Assumptions, 4-5 tubes max per goal, no weird sidestacking,
3,291K cases evaluated
73K non-trivial lines output
685 scores where Red wins, despite the otherwise best efforts of blue, as discussed above

Best match: Rg05_t22_B_HH vs Bg04_t19_B_HH R109 to B108,

Examples that show my current logic doesn’t work perfectly:

1: Rg05_t12_st00_R_HH beats Bg04_t19_R_HH R99 to R98
If blue can stack 20 tubes in 4 stacks 5 high, or otherwise score some on the red owned goals, they can still win, so red would need at least st03.

2: red g09_t09_st00_B_ wins with 63 points,
but it is unlikely that blue will not put a single tube on a goal.

The problem is that I’m unrealisticly assuming mono-colored goals.

My point, which I believe he misinterpreted, was that you need to know how fast your opponent’s robot can score, because if you hang too early they can nullify your hang by regular scoring even if they can’t hang once you’re up there. If they can own three goals in less time than is remaining in the match, hanging is inadvisable. Basically, whoever has the fastest high hang gets a big advantage as long as they can own three goals in the same amount of time it takes their opponent to hang. Thus it’ll be important to know exactly how long it takes your opponents to hang.

The thing is though, if you spend your time building a high-hanging mechanism, and you get to a competition only to find out that most competent robots can own multiple goals faster than you can hang, then your hanging would probably be rendered useless. Unless you can hang in less than 5 seconds, my bet would be that you’re better off in attempting to optimize your tube scoring mechanism.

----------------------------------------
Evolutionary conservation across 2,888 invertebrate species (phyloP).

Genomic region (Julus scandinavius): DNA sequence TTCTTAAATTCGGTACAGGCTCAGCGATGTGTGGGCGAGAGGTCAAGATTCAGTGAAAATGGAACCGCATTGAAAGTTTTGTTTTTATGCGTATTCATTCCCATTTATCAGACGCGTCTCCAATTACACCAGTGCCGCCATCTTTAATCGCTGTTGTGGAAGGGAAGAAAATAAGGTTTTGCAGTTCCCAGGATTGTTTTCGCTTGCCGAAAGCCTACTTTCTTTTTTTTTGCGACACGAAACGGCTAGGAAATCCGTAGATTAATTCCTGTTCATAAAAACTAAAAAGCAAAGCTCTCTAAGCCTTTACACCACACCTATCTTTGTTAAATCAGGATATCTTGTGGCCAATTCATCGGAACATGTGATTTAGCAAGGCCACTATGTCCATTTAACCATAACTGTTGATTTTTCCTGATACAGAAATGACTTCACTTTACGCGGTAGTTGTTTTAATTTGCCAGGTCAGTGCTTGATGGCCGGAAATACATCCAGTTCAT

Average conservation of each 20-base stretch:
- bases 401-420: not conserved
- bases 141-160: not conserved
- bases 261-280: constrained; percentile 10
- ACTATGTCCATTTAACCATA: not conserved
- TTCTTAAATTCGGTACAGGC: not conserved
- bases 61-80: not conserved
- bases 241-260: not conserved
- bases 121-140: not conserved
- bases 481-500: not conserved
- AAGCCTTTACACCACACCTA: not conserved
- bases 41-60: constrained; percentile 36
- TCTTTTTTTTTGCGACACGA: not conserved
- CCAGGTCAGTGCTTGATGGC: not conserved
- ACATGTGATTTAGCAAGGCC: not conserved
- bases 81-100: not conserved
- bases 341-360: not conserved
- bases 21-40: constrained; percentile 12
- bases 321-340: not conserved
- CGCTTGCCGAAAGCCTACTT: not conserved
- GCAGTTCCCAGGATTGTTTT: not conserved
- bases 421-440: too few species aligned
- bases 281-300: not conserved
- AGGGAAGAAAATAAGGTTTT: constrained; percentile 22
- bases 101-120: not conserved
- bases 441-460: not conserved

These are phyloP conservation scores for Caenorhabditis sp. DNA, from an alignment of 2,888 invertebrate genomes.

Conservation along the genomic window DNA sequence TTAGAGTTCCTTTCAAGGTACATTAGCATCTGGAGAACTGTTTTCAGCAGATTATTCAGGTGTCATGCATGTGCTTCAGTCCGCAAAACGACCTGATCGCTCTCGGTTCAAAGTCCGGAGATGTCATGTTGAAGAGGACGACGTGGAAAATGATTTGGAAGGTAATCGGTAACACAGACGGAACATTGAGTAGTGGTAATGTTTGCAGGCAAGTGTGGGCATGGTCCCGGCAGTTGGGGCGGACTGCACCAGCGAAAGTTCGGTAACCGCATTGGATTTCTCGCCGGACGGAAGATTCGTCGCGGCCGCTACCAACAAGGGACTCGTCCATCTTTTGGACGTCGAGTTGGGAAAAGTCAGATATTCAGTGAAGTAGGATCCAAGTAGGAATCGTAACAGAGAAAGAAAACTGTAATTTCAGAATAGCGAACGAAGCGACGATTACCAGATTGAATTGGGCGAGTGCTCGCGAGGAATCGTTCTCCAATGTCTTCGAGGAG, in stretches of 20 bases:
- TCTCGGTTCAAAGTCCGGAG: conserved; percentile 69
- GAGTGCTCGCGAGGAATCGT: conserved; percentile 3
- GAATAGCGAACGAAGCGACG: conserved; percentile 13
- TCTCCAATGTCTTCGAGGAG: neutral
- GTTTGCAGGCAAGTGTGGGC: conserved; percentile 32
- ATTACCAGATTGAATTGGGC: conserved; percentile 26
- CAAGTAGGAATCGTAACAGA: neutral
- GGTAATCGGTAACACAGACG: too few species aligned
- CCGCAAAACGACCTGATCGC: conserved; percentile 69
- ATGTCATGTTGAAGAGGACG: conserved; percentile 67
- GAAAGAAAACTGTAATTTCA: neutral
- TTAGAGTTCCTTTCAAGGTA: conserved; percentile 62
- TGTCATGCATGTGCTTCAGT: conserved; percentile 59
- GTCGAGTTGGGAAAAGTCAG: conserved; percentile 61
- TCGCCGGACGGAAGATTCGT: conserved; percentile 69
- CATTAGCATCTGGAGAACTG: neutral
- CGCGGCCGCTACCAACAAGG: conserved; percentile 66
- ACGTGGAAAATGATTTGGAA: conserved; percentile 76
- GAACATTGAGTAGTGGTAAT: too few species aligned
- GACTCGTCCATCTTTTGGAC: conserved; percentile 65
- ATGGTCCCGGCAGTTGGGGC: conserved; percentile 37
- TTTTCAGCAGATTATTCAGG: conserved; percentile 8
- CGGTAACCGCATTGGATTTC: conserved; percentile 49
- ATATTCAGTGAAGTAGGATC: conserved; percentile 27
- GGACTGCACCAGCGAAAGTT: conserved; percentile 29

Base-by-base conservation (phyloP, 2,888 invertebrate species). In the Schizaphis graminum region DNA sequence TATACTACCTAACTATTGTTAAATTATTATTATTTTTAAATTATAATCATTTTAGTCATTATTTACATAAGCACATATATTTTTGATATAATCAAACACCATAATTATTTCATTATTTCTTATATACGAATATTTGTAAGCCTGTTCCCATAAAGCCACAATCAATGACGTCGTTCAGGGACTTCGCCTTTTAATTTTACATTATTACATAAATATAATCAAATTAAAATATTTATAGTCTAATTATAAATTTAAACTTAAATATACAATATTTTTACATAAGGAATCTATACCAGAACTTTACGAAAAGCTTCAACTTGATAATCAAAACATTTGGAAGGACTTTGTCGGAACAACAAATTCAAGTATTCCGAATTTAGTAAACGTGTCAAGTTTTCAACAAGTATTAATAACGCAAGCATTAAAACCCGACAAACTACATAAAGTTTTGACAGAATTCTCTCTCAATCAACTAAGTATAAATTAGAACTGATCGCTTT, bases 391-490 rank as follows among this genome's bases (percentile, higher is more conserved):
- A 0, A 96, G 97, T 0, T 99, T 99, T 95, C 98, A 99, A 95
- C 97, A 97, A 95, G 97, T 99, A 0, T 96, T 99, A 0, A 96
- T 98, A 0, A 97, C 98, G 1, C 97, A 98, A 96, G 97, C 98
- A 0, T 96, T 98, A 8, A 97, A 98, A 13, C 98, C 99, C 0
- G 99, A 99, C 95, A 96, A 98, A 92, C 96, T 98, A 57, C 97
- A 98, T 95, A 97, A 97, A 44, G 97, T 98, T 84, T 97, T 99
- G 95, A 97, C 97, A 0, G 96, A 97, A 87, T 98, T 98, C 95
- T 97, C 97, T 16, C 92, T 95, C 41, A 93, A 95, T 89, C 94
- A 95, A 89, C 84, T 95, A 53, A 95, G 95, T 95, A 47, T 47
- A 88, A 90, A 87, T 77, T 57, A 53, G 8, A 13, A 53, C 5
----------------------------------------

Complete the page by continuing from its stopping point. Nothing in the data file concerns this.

Or if you can hang in autonomous… O___O

If it turns out your opponents have fast scoring/descoring robots, then don’t try to hang during endgame.

High Hanging is guaranteeing 20 points, if you use 10 seconds hanging but you could score 22 points in that 20 seconds it still could be worth hanging because opponents are unable to “de-score” those points

If your opponent can cause as great a point swing scoring as they can descoring, it wouldn’t matter whether you can or cannot descore hanging points.

But that’s a good point, and it comes down to the coach to judge whether hanging or scoring would cause a bigger point swing. A circumstance I’m imagining is, for example, your opponents can’t descore, and all goals are already occupied, then hang. If only 5 goals are occupied, than stay down and score. Something like that.

Of course, you want to keep in mind that in any case it’s what your own robot can do, not your alliance. I’m having trouble imagining a single robot (not an alliance) causing more than 20 point swing in about 20 seconds or less by scoring/descoring. That would mean changing possession of approximately 3 goals (depending on if you reverse possession or merely neutralize, as well as if you score/descore tubes that don’t affect goal possession)

This is an extremely valid point that people have to consider. I feel compelled to add another though. What if your hanging attempt is defended somehow? Will you be able to high hang if others are up there too?

There are also situations where you could get more points by focusing purely “on the ground” than by building a hybrid. Tradeoffs will need careful consideration by teams this year.

I think the more competitions there are the more the dynamic of the game will change. In the beginning at least, I think that the robots that focus “on the ground” will do better off, but by the end, there will obviously be hybrids that are extremely dangerous.

What Chris_is_me said though is very valid – what if someone already hung or is defending you from hanging. You would be wasting time trying to hang which you could be using to score tubes.

If you use the last twenty seconds to score tubes though, even if it’s only 22 points compared to 20 points, there’s still very little to no time for the other alliance to descore them, so, depending on the circumstances, it might be beneficial to score tubes instead of hanging.